Film at REDCAT is proud to present, in collaboration with the Los Angeles County Museum of art (LACMA)
THE FORGOTTEN SPACE
October 8 | 7:30 pm | Los Angeles Premiere, followed by a discussion with Allan Sekula, Bérénice Reynaud (Co-Curator, Film at REDCAT) and other guests to be announced.
The Los Angeles County Museum of Art
5905 Wilshire Boulevard Los Angeles, CA 90036
The Forgotten Space, a new essay film by Allan Sekula and Noël Burch looks at everyday people whose role in the global economy goes largely undocumented: displaced farmers and villagers in Holland and Belgium, underpaid truck drivers in Los Angeles, tent city occupants in Ontario, California, seafarers aboard mega-ships shuffling between Asia and Europe, factory workers and Filipino maids in China. Drawing from interviews, archival materials and footage from films such as Josef von Sternberg's The Salvation Hunters (1925), The Forgotten Space offers a lucid and lyrical portrait of worker's conditions, the inhuman scale of sea trade, the imbalance of international trade and the secret lives of port cities. Sekula and Burch closely track the seemingly minor details obscured by the pervasive illusion of an interconnected, "flat" world economy. The film intermingles Sekula's incisive commentary with astounding vistas of industry-from cavernous factory floors to crowded cityscapes-and intimate first-person testimonies.
Over forty years, Allan Sekula's photography and writing has focused on the conditions of laborers and The Forgotten Space is based upon his book and exhibition project Fish Story (1995). The recipient of fellowhips from the Guggenheim Foundation, the National Endowment for the Arts, the Getty Research Institute, the Deutsche Akademischer Austausdienst, and the Atelier Calder, he has been teaching in the Program in Photography and Media at the California Institute of the Arts since 1985. His previous feature-length essay film, The Lottery of the Sea, was world premiered at REDCAT in 2006.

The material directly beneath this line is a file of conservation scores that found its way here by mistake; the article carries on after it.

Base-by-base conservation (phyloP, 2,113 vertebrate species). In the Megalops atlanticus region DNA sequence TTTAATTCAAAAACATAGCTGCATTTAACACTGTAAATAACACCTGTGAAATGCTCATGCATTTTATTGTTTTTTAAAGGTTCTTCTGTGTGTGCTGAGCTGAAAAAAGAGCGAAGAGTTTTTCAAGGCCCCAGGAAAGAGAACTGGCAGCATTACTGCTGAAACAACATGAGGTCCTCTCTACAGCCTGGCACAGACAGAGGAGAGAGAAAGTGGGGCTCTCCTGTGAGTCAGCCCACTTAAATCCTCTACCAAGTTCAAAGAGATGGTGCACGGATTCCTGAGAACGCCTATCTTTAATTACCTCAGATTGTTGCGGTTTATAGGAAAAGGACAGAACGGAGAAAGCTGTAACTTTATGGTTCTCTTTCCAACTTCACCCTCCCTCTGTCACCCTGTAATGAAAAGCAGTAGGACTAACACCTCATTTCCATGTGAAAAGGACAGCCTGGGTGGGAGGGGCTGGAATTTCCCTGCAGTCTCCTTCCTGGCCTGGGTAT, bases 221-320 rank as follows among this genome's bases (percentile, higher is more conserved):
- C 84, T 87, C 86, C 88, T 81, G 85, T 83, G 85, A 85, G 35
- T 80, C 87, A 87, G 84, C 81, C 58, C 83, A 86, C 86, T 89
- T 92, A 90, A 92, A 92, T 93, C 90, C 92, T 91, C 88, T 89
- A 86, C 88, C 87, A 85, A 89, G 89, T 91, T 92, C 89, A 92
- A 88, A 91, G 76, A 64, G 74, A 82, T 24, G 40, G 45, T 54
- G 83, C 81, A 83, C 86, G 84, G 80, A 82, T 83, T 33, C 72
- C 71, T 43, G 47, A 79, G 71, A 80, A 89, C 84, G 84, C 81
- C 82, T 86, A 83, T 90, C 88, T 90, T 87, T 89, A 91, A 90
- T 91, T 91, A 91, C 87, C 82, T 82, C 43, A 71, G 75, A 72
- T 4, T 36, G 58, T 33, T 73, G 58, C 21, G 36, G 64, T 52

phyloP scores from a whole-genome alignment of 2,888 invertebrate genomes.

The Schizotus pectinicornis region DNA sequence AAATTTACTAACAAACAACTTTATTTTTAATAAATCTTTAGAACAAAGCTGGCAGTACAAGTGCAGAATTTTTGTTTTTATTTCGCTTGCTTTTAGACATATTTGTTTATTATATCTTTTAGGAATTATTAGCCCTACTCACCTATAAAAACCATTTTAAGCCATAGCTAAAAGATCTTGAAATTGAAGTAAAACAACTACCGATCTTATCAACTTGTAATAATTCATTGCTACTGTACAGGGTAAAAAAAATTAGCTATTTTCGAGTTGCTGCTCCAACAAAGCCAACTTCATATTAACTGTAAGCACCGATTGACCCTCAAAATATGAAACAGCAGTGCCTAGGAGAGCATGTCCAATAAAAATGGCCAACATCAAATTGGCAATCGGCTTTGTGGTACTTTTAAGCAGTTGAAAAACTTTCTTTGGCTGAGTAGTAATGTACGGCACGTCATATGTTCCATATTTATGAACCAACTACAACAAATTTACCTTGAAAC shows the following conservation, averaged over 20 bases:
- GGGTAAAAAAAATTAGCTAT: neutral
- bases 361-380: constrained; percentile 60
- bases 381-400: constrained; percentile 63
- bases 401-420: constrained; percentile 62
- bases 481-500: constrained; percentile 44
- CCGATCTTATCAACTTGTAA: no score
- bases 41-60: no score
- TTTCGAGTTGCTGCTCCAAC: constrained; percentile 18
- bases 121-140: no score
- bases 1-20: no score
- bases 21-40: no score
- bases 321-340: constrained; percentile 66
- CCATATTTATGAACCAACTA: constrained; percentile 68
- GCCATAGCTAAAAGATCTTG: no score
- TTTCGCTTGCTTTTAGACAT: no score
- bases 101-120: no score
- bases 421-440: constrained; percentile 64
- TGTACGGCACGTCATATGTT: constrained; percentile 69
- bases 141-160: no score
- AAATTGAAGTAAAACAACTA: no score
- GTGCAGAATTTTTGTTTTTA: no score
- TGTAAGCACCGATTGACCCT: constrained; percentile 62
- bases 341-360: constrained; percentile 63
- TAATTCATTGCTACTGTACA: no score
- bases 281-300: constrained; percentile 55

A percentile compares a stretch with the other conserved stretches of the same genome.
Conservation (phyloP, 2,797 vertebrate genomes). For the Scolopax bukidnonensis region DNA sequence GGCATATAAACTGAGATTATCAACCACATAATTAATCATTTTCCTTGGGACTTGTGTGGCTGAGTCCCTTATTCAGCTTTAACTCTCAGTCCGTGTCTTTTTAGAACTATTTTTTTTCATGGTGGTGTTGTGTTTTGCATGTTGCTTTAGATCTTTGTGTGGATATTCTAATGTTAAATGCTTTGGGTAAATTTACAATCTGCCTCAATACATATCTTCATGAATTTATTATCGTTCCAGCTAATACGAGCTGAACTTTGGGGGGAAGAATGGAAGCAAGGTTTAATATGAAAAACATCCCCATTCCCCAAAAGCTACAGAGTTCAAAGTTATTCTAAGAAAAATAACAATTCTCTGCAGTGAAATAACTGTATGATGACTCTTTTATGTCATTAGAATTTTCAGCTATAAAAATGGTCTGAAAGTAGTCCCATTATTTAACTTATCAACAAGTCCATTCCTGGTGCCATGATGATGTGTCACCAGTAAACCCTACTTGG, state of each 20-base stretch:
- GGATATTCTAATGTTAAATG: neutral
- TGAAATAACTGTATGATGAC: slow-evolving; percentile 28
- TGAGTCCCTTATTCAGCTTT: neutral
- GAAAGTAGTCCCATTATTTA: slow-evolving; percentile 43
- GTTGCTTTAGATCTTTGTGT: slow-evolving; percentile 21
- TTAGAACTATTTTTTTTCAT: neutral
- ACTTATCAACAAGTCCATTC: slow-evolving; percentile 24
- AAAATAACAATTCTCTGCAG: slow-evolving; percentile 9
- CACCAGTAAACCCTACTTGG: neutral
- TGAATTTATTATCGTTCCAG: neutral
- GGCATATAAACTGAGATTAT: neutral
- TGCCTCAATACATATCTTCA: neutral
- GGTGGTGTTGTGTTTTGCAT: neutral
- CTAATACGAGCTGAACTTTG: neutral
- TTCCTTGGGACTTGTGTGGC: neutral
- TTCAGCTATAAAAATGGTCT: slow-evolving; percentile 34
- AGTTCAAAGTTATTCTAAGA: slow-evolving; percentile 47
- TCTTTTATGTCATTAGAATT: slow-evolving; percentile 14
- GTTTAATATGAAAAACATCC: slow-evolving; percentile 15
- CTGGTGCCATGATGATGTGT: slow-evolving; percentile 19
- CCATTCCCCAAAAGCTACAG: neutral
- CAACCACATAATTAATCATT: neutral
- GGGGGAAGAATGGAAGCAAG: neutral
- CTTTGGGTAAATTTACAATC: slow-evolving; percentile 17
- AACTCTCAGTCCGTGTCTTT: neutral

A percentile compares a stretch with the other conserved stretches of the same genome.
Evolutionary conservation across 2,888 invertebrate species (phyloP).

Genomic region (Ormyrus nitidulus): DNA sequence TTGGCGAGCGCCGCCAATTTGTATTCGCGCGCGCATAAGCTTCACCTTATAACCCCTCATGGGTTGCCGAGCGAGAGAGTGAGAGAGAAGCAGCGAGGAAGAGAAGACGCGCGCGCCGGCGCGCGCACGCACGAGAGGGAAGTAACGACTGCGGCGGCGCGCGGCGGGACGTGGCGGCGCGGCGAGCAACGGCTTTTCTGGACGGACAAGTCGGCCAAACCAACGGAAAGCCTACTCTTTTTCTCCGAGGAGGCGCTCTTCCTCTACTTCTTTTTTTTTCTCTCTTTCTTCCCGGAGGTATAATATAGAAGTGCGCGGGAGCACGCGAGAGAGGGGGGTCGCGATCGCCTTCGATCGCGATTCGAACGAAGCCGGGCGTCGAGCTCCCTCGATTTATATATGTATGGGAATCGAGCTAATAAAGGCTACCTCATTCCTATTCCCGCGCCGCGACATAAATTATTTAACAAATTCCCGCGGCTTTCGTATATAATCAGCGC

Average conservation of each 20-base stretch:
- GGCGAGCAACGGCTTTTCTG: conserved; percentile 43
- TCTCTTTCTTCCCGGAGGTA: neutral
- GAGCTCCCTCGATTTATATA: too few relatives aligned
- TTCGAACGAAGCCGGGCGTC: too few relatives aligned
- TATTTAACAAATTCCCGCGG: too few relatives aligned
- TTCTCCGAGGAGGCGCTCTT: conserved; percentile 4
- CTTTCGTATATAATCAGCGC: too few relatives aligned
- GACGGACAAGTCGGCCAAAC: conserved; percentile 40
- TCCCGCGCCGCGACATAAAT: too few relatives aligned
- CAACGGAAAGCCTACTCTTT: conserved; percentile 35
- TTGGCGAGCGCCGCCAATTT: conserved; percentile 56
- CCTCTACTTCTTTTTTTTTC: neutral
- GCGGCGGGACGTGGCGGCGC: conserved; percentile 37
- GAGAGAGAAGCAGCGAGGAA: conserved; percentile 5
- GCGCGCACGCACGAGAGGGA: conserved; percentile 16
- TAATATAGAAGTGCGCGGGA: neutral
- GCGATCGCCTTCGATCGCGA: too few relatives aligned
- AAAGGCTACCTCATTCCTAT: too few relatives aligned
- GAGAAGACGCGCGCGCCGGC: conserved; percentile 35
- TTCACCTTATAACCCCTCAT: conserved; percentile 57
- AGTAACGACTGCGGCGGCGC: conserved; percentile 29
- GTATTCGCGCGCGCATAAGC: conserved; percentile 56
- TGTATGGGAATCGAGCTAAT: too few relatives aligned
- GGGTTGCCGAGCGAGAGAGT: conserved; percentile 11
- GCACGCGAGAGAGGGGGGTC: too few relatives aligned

Noel Burch, the author of such seminal works of cinematic scholarship as Theory of Film Practice (1973) and To the Distant Observer: Form and Meaning in the Japanese Cinema (1979), has been making independent films since 1963. From 1967 to 1972, he directed seven programs for Janine Bazin’s and André S. Labarthe’s celebrated French television series “Cinéastes de Notre Temps.” He is also co-director with Thom Andersen of Red Hollywood (1995) and, with Sekula, of Reagan Tape (1984), which will be screened as part of the exhibition “Under the Big Black Sun: California Art 1974-1981” at the Museum of Contemporary Art.
The Forgotten Space won a Special Orizonti Jury Prize at the 2010 Venice Film Festival.
"I'm sure that I learned a lot more from The Forgotten Space than I did from any other feature that I saw last year, fiction or nonfiction... The film's most haunting and persistent image is the multicolored and anonymous rectangular steel containers loaded on the ships, evoking giant versions of children's building blocks while never betraying what their actual contents might be-an apt illustration of the concealments and shiny surfaces of the globalized economy itself."
2010/color/112 min./digital | Scr/dir: Allan Sekula & Noël Burch.
See www.theforgottenspace.net for extended directors bios, artists statements, interviews etc…
This screening is organized by the Wallis Annenberg Photography Department. Funding has been provided by the Ralph M. Parsons Fund. Presented in collaboration with REDCAT (Roy and Edna Disney/CalArts Theater) and the School of Film/Video of the California Institute of the Arts.